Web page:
Apr 26, 2020 - Health

WHO warns against coronavirus "immunity passports"

A testing lab wear in Leonardtown, Maryland. Photo: Win McNamee/Getty Images

The World Health Organization said in a scientific brief there's "no evidence” that people who recover from the novel coronavirus and have antibodies are protected from a second infection.

Why it matters: Several countries, including the U.S., are weighing allowing people who have recovered from COVID-19 to carry "immunity passports" or "risk-free certificates," enabling them to travel or return to work assuming that they are protected against re-infection. "The use of such certificates may ... increase the risks of continued transmission," the WHO said in the brief.

What they're saying: "At this point in the pandemic, there is not enough evidence about the effectiveness of antibody-mediated immunity to guarantee the accuracy of an 'immunity passport' or 'risk-free certificate,'" the WHO said.

  • The agency said it's continuing to review the evidence on antibody responses to the virus, which has infected almost 2.9 million people and killed over 200,000 worldwide — with more than 938,000 cases and over 53,700 deaths reported in the U.S., per Johns Hopkins.

The big picture: Chile has announced plans to issue "immunity passports." The United Kingdom, Germany and Italy have been looking into the move. Anthony Fauci told CNN this month that U.S. officials were discussing the subject. "I think it might actually have some merit," the National Institute of Allergy and Infectious Diseases director added.

  • Onfido, a San Francisco-based identity verification company, is working with at least one European government to develop phone-based immunity passports for people who've recovered from COVID-19 and tested positive for antibodies, per Axios' Dan Primack.
  • The firm "has not yet spoken with U.S. officials, but CEO Husayn Kassai tells Axios that there have been indirect discussions at both the federal and state levels via partners," Primack notes.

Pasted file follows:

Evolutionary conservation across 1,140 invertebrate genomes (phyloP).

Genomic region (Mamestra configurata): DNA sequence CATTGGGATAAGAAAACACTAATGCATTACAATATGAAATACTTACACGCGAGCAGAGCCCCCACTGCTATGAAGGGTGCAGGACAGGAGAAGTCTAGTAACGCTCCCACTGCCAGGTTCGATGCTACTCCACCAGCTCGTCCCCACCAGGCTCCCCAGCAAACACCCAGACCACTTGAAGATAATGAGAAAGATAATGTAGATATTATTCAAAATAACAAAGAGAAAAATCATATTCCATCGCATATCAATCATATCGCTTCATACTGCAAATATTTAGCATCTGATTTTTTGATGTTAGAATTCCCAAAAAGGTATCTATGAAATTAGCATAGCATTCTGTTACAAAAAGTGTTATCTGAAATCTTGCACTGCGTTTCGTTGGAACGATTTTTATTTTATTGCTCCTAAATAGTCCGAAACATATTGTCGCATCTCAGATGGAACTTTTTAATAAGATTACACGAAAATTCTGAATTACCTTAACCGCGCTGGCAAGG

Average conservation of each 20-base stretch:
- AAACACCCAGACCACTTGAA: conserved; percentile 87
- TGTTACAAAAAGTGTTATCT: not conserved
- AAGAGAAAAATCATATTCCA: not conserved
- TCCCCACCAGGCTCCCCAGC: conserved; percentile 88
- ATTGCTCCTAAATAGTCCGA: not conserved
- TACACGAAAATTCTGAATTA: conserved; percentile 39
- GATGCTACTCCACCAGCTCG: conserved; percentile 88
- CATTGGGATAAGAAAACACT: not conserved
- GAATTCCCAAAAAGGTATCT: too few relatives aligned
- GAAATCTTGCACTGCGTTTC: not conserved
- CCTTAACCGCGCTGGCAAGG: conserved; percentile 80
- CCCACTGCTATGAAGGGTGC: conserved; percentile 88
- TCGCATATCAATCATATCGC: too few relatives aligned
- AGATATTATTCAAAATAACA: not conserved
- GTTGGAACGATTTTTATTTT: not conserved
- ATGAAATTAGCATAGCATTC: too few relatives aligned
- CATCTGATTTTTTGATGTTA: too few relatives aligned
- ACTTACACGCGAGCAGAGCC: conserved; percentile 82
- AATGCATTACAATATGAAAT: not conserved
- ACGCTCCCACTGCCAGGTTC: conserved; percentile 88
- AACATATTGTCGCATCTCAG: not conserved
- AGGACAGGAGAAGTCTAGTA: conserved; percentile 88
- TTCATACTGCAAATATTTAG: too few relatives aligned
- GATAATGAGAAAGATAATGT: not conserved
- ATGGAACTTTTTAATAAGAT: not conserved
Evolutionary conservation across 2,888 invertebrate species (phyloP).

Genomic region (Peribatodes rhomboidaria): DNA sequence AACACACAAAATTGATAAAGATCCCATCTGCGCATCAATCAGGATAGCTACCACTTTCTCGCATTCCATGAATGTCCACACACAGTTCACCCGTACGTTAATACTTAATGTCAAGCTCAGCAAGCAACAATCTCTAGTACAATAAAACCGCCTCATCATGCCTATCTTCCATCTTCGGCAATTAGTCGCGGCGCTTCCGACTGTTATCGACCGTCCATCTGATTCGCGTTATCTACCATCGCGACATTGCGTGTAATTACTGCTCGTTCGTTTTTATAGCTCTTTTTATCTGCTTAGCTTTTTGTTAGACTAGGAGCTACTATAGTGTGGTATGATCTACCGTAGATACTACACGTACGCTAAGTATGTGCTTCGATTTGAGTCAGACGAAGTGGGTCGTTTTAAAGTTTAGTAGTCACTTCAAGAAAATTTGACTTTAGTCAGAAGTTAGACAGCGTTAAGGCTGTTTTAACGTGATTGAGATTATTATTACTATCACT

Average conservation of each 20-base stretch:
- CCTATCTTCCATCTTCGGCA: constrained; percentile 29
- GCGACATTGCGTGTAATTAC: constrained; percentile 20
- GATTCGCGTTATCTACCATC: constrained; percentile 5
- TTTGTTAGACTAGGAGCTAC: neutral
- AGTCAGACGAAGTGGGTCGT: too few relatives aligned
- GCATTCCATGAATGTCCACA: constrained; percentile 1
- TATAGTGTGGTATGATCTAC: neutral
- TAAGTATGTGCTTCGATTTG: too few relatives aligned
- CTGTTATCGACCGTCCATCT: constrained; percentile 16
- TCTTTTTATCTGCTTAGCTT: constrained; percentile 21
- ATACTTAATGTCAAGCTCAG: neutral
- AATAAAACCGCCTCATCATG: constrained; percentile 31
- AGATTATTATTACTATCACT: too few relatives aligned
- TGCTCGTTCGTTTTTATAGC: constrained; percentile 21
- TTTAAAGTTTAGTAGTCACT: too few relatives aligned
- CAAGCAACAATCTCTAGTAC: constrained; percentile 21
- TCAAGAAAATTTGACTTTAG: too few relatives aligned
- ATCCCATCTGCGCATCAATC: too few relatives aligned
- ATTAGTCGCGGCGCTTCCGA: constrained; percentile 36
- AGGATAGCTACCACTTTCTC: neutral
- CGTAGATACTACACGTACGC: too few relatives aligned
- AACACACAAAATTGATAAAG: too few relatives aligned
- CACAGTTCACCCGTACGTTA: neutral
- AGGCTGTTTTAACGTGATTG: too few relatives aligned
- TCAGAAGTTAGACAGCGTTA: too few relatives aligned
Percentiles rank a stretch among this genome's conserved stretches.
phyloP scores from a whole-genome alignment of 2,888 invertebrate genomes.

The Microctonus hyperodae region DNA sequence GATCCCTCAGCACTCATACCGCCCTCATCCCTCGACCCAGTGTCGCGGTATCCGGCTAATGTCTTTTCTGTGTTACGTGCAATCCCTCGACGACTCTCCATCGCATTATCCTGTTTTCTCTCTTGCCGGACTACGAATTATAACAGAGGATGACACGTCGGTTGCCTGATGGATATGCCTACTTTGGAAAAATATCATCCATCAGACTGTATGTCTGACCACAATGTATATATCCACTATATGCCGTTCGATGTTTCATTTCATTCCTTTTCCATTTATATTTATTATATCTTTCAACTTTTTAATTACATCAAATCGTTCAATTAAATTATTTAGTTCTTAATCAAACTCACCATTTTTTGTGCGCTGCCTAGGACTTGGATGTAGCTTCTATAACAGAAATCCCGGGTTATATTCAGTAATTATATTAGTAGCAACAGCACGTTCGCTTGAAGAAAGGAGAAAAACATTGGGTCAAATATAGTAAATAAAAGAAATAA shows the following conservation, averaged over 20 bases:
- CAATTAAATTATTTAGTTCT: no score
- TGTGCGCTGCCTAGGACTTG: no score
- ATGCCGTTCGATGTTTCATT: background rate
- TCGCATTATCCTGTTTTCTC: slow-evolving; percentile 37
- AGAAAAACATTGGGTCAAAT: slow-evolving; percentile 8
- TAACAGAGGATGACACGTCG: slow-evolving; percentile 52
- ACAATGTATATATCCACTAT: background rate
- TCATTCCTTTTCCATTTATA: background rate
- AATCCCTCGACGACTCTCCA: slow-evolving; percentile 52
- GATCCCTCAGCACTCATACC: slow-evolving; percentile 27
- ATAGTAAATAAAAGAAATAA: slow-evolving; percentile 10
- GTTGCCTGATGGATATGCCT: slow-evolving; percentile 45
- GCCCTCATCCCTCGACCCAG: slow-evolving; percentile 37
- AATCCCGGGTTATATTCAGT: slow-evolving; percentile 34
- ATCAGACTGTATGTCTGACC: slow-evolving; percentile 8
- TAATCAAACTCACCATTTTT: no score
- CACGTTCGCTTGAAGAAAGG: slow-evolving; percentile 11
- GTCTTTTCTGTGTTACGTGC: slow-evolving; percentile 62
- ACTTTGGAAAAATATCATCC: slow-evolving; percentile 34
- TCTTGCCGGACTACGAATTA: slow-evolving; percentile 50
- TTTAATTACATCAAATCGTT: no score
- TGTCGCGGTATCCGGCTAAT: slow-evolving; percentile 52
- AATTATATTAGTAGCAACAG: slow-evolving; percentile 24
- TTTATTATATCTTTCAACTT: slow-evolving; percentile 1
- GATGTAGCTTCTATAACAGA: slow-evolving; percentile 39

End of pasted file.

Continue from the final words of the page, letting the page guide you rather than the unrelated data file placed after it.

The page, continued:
Go deeper: How coronavirus antibody tests will help 

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Updated 7 hours ago - Health

U.S. coronavirus updates

Data: The Center for Systems Science and Engineering at Johns Hopkins; Map: Andrew Witherspoon/Axios. This graphic includes "probable deaths" that New York City began reporting on April 14.

Florida reported on Wednesday its largest number of new novel coronavirus cases in a single day since April 17. 1,317 people tested positive to take the state total to 58,764, per the state's health department. Despite the rise, Florida Gov. Ron DeSantis said bars and clubs could reopen on Friday.

By the numbers: More than 107,000 Americans have died of the coronavirus and over 1.8 million people have tested positive, per data from Johns Hopkins. More than 479,000 Americans have recovered and over 18 million tests have been conducted.

Coronavirus hospitalizations keep falling

Data: COVID Tracking Project, Harvard Global Health Institute; Note: Alabama, Florida, Hawaii, Idaho, Kansas, Nebraska, Tennessee and Puerto Rico have not reported hospitalizations consistently. Chart: Andrew Witherspoon/Axios

The number of people hospitalized with COVID-19 continues to decline, particularly in New York and other northeastern states that were among the hardest hit by the virus.

Yes, but: Some states are still recording stagnant or rising amounts of hospitalizations.

16 hours ago - Health

Hydroxychloroquine failed to prevent coronavirus infections

Photo: George Frey/AFP via Getty Images

Hydroxychloroquine, a drug that treats malaria and lupus, did not prevent people from getting COVID-19 if they were exposed to the virus, according to data from a randomized, placebo-controlled clinical trial published in the New England Journal of Medicine.

The bottom line: There has been widespread confusion about hydroxychloroquine's effectiveness — President Trump and other conservatives touted the pill with little sound evidence, while other flawed studies suggested it was harmful. But this trial authoritatively says the drug "didn't work" as a preventive medication for this coronavirus, a Vanderbilt University infectious disease doctor told the Washington Post.